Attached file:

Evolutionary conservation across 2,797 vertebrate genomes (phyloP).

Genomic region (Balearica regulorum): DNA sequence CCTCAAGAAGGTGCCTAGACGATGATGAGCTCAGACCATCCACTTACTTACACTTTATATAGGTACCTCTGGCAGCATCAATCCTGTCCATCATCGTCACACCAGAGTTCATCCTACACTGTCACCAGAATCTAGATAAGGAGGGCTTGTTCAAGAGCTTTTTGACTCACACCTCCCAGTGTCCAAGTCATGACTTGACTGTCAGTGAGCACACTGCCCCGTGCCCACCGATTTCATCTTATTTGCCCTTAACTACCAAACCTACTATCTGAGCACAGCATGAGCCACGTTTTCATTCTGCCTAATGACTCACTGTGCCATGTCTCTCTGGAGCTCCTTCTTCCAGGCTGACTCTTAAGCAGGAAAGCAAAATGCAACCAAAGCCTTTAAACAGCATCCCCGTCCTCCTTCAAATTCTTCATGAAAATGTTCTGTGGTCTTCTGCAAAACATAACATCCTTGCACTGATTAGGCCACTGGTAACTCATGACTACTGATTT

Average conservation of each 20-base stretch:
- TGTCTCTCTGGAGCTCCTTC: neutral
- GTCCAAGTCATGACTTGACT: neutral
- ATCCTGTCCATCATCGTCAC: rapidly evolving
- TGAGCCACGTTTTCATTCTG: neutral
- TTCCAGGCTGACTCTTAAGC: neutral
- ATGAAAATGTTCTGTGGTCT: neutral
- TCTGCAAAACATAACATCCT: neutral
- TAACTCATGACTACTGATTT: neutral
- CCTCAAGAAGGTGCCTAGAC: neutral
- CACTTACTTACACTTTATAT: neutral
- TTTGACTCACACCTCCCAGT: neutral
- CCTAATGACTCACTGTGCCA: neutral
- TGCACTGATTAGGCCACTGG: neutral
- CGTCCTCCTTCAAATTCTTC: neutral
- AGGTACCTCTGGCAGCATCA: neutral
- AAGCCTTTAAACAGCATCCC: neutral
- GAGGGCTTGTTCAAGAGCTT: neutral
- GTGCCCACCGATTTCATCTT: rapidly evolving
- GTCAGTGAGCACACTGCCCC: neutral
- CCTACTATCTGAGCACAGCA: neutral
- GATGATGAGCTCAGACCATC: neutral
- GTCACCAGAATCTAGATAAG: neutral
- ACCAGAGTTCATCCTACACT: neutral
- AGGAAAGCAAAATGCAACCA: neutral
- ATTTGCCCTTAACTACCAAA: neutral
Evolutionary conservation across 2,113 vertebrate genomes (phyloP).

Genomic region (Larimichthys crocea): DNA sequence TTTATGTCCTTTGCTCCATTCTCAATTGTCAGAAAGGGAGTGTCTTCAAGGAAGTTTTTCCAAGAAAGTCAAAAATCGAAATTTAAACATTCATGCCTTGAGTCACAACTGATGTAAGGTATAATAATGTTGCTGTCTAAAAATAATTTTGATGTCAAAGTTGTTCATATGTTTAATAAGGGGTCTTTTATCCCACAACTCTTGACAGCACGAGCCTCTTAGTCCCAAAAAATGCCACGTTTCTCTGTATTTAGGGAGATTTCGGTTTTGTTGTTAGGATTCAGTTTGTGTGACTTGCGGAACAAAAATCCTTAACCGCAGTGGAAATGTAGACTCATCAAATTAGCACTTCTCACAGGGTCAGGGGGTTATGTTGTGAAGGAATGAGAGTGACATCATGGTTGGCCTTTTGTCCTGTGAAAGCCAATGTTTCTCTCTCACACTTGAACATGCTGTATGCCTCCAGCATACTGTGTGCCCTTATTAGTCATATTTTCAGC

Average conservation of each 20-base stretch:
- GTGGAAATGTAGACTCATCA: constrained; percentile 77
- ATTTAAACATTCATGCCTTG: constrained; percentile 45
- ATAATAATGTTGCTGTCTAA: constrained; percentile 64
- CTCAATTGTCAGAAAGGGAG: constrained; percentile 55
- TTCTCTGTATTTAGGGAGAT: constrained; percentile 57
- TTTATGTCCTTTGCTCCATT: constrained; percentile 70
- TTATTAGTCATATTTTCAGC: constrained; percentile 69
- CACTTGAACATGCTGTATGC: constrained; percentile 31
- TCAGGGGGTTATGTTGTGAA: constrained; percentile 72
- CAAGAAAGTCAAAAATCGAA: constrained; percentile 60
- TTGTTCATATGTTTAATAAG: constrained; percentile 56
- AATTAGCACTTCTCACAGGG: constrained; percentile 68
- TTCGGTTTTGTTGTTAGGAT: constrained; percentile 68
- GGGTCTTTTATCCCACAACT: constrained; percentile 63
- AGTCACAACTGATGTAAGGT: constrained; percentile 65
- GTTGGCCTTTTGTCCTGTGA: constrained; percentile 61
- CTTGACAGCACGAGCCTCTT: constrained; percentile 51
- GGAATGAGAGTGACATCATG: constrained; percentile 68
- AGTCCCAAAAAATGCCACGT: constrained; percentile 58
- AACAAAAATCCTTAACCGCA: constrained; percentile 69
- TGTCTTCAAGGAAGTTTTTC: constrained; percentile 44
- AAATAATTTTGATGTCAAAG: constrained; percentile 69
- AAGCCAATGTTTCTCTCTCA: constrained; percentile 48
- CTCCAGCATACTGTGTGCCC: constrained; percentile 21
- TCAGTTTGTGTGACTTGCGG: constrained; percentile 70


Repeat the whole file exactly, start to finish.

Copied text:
Evolutionary conservation across 2,797 vertebrate genomes (phyloP).

Genomic region (Balearica regulorum): DNA sequence CCTCAAGAAGGTGCCTAGACGATGATGAGCTCAGACCATCCACTTACTTACACTTTATATAGGTACCTCTGGCAGCATCAATCCTGTCCATCATCGTCACACCAGAGTTCATCCTACACTGTCACCAGAATCTAGATAAGGAGGGCTTGTTCAAGAGCTTTTTGACTCACACCTCCCAGTGTCCAAGTCATGACTTGACTGTCAGTGAGCACACTGCCCCGTGCCCACCGATTTCATCTTATTTGCCCTTAACTACCAAACCTACTATCTGAGCACAGCATGAGCCACGTTTTCATTCTGCCTAATGACTCACTGTGCCATGTCTCTCTGGAGCTCCTTCTTCCAGGCTGACTCTTAAGCAGGAAAGCAAAATGCAACCAAAGCCTTTAAACAGCATCCCCGTCCTCCTTCAAATTCTTCATGAAAATGTTCTGTGGTCTTCTGCAAAACATAACATCCTTGCACTGATTAGGCCACTGGTAACTCATGACTACTGATTT

Average conservation of each 20-base stretch:
- TGTCTCTCTGGAGCTCCTTC: neutral
- GTCCAAGTCATGACTTGACT: neutral
- ATCCTGTCCATCATCGTCAC: rapidly evolving
- TGAGCCACGTTTTCATTCTG: neutral
- TTCCAGGCTGACTCTTAAGC: neutral
- ATGAAAATGTTCTGTGGTCT: neutral
- TCTGCAAAACATAACATCCT: neutral
- TAACTCATGACTACTGATTT: neutral
- CCTCAAGAAGGTGCCTAGAC: neutral
- CACTTACTTACACTTTATAT: neutral
- TTTGACTCACACCTCCCAGT: neutral
- CCTAATGACTCACTGTGCCA: neutral
- TGCACTGATTAGGCCACTGG: neutral
- CGTCCTCCTTCAAATTCTTC: neutral
- AGGTACCTCTGGCAGCATCA: neutral
- AAGCCTTTAAACAGCATCCC: neutral
- GAGGGCTTGTTCAAGAGCTT: neutral
- GTGCCCACCGATTTCATCTT: rapidly evolving
- GTCAGTGAGCACACTGCCCC: neutral
- CCTACTATCTGAGCACAGCA: neutral
- GATGATGAGCTCAGACCATC: neutral
- GTCACCAGAATCTAGATAAG: neutral
- ACCAGAGTTCATCCTACACT: neutral
- AGGAAAGCAAAATGCAACCA: neutral
- ATTTGCCCTTAACTACCAAA: neutral
Evolutionary conservation across 2,113 vertebrate genomes (phyloP).

Genomic region (Larimichthys crocea): DNA sequence TTTATGTCCTTTGCTCCATTCTCAATTGTCAGAAAGGGAGTGTCTTCAAGGAAGTTTTTCCAAGAAAGTCAAAAATCGAAATTTAAACATTCATGCCTTGAGTCACAACTGATGTAAGGTATAATAATGTTGCTGTCTAAAAATAATTTTGATGTCAAAGTTGTTCATATGTTTAATAAGGGGTCTTTTATCCCACAACTCTTGACAGCACGAGCCTCTTAGTCCCAAAAAATGCCACGTTTCTCTGTATTTAGGGAGATTTCGGTTTTGTTGTTAGGATTCAGTTTGTGTGACTTGCGGAACAAAAATCCTTAACCGCAGTGGAAATGTAGACTCATCAAATTAGCACTTCTCACAGGGTCAGGGGGTTATGTTGTGAAGGAATGAGAGTGACATCATGGTTGGCCTTTTGTCCTGTGAAAGCCAATGTTTCTCTCTCACACTTGAACATGCTGTATGCCTCCAGCATACTGTGTGCCCTTATTAGTCATATTTTCAGC

Average conservation of each 20-base stretch:
- GTGGAAATGTAGACTCATCA: constrained; percentile 77
- ATTTAAACATTCATGCCTTG: constrained; percentile 45
- ATAATAATGTTGCTGTCTAA: constrained; percentile 64
- CTCAATTGTCAGAAAGGGAG: constrained; percentile 55
- TTCTCTGTATTTAGGGAGAT: constrained; percentile 57
- TTTATGTCCTTTGCTCCATT: constrained; percentile 70
- TTATTAGTCATATTTTCAGC: constrained; percentile 69
- CACTTGAACATGCTGTATGC: constrained; percentile 31
- TCAGGGGGTTATGTTGTGAA: constrained; percentile 72
- CAAGAAAGTCAAAAATCGAA: constrained; percentile 60
- TTGTTCATATGTTTAATAAG: constrained; percentile 56
- AATTAGCACTTCTCACAGGG: constrained; percentile 68
- TTCGGTTTTGTTGTTAGGAT: constrained; percentile 68
- GGGTCTTTTATCCCACAACT: constrained; percentile 63
- AGTCACAACTGATGTAAGGT: constrained; percentile 65
- GTTGGCCTTTTGTCCTGTGA: constrained; percentile 61
- CTTGACAGCACGAGCCTCTT: constrained; percentile 51
- GGAATGAGAGTGACATCATG: constrained; percentile 68
- AGTCCCAAAAAATGCCACGT: constrained; percentile 58
- AACAAAAATCCTTAACCGCA: constrained; percentile 69
- TGTCTTCAAGGAAGTTTTTC: constrained; percentile 44
- AAATAATTTTGATGTCAAAG: constrained; percentile 69
- AAGCCAATGTTTCTCTCTCA: constrained; percentile 48
- CTCCAGCATACTGTGTGCCC: constrained; percentile 21
- TCAGTTTGTGTGACTTGCGG: constrained; percentile 70